Jude the Obscure
by Thomas Hardy
As pointed out earlier, Hardy makes location a major part of his novel. Each part of the novel is named after a different place, so you know he wants you to think about where these people are. Are they in the country? Are they in the city? Are they in their hometowns, or are they in a less familiar place?
The problem with each of these locations is that they contain people, and people come with both eyes and voices. No matter where Jude and Sue go—new places, old places, home, away—they find gossip and scandal, which is why they end up having to move around so much:
'But don't I get out? Aren't we going to stay here?'
'We couldn't possibly, don't you see. We are known here.' (4.5.7-8)
If only they could have made their way to Paris or London or some other giant city, they probably would have been just fine. But the towns they keep finding are small enough (and conservative enough) to keep tight watch on new people such as Jude and Sue.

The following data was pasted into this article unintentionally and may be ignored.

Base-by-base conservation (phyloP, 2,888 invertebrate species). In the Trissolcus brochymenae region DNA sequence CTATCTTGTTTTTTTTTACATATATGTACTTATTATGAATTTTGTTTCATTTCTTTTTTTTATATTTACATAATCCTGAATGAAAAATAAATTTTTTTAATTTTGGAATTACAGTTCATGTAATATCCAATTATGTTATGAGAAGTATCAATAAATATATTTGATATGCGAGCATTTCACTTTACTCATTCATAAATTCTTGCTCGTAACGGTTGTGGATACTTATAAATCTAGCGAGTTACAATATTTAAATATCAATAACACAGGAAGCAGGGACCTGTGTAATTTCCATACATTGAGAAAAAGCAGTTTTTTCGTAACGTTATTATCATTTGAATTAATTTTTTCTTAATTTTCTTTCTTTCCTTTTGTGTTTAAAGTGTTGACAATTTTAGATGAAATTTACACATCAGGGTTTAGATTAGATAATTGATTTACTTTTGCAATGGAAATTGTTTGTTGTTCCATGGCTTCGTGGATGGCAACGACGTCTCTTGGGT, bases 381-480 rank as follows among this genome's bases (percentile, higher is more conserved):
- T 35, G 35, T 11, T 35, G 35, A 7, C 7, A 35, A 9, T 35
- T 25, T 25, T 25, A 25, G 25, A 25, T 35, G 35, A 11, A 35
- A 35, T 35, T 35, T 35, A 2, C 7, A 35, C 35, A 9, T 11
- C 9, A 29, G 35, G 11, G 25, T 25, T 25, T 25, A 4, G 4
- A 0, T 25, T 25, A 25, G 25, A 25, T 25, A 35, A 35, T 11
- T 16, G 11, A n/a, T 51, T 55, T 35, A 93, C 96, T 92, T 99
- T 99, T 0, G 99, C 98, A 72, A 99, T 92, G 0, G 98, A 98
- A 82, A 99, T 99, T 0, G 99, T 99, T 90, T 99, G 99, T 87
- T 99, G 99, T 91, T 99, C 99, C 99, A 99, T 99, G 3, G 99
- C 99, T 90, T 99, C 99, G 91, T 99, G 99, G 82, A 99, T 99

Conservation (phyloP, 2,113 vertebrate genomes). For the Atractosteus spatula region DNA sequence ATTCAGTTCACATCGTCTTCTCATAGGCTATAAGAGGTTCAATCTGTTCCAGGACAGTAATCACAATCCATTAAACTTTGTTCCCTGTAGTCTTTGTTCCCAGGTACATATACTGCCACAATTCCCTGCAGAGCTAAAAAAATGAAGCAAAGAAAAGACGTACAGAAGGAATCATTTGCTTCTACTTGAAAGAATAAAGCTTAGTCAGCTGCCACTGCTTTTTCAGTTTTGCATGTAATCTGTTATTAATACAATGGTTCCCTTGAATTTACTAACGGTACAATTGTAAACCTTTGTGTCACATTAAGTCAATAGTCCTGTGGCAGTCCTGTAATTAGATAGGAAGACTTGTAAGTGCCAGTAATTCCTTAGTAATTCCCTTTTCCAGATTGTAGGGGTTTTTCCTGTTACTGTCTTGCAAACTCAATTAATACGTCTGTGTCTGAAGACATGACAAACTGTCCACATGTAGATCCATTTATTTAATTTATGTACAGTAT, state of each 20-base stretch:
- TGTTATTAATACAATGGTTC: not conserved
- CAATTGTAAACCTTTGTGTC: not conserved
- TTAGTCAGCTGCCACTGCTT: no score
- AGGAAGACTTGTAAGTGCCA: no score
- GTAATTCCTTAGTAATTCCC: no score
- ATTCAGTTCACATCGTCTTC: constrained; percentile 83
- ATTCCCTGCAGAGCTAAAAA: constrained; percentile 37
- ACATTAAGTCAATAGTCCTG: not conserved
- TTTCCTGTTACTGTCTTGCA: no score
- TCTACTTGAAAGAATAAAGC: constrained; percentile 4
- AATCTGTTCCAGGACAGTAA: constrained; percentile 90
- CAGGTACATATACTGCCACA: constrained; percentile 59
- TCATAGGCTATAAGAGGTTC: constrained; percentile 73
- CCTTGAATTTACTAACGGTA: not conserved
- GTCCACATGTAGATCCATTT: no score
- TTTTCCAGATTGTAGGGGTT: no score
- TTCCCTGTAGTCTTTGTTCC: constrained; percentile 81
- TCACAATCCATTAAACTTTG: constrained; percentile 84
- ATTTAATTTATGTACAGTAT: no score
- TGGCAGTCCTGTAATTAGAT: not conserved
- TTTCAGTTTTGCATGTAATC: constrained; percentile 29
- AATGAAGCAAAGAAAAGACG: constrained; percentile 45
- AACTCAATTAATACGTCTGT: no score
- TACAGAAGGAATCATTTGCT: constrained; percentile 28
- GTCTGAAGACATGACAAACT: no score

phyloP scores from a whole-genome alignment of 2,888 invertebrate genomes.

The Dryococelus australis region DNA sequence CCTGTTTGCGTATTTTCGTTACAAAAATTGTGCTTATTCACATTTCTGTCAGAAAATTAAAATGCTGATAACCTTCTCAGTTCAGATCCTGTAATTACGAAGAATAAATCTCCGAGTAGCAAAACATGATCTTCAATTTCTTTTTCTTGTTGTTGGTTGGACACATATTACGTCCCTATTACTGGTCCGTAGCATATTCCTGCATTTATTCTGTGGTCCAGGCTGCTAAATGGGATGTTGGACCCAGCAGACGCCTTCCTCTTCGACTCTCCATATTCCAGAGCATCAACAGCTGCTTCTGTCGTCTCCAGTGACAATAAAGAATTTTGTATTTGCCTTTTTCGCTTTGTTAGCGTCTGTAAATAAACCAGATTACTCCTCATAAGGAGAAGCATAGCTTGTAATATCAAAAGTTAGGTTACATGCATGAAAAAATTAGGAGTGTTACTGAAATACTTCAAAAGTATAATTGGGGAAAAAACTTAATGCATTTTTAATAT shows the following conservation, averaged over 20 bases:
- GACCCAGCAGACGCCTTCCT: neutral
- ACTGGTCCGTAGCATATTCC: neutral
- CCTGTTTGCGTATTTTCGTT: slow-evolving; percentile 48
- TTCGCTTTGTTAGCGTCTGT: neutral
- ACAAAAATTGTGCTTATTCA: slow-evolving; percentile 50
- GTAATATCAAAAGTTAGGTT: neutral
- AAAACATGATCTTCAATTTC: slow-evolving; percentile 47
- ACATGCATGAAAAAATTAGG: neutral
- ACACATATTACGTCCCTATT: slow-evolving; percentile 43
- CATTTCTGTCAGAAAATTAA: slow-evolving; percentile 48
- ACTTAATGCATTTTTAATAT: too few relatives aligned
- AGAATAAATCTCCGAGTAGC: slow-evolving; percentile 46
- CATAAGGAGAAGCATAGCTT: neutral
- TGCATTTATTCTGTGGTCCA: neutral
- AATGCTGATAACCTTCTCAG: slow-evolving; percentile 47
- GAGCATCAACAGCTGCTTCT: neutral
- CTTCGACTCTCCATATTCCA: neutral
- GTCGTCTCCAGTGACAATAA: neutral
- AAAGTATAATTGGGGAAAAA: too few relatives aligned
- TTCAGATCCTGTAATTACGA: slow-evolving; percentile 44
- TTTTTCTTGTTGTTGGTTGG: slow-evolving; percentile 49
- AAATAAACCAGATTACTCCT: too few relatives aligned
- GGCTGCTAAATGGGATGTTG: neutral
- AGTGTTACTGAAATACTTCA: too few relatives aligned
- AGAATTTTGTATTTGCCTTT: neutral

Hardy also uses location to distinguish between the new and the old. Those who just arrive in a place see it entirely differently than those who have spent their lives there:
"Like all newcomers to a spot on which the past is deeply graven he heard the past announcing itself with an emphasis altogether unsuspected by, and even incredible to, the habitual residents." (2.2.11)
Jude tends to notice things about the places that they visit because he doesn't really belong to any of these towns—he hasn't spent enough time in them to get accustomed to (or bored with) what they have to offer.
Hardy makes sure we know what his characters look like. It's not that he spends pages and pages discussing clothing or hair, but he does enough to give us a sense of who we should be imagining. He takes special care to draw contrasts in physical appearances between characters he wants us to think of as opposites. Here is how he describes Sue:
"the pretty, liquid-eyed, light-footed young woman Sue Bridehead." (2.3.9)
Here is how Hardy describes Arabella:
"She may have seemed handsome enough in profile under the lamps, but a frowsiness was apparent this morning." (5.2.80)
The "pretty, liquid-eyed" girl vs. the frowsy (meaning messy and dirty) gal who needs excellent lighting to look okay in profile. Yeah, we think we can guess which one of these two we're supposed to like and which one of them we are supposed to despise. Hardy works in physical descriptions of both of these women throughout just to give us a sense of how different they are in every way, and it's an effective tool.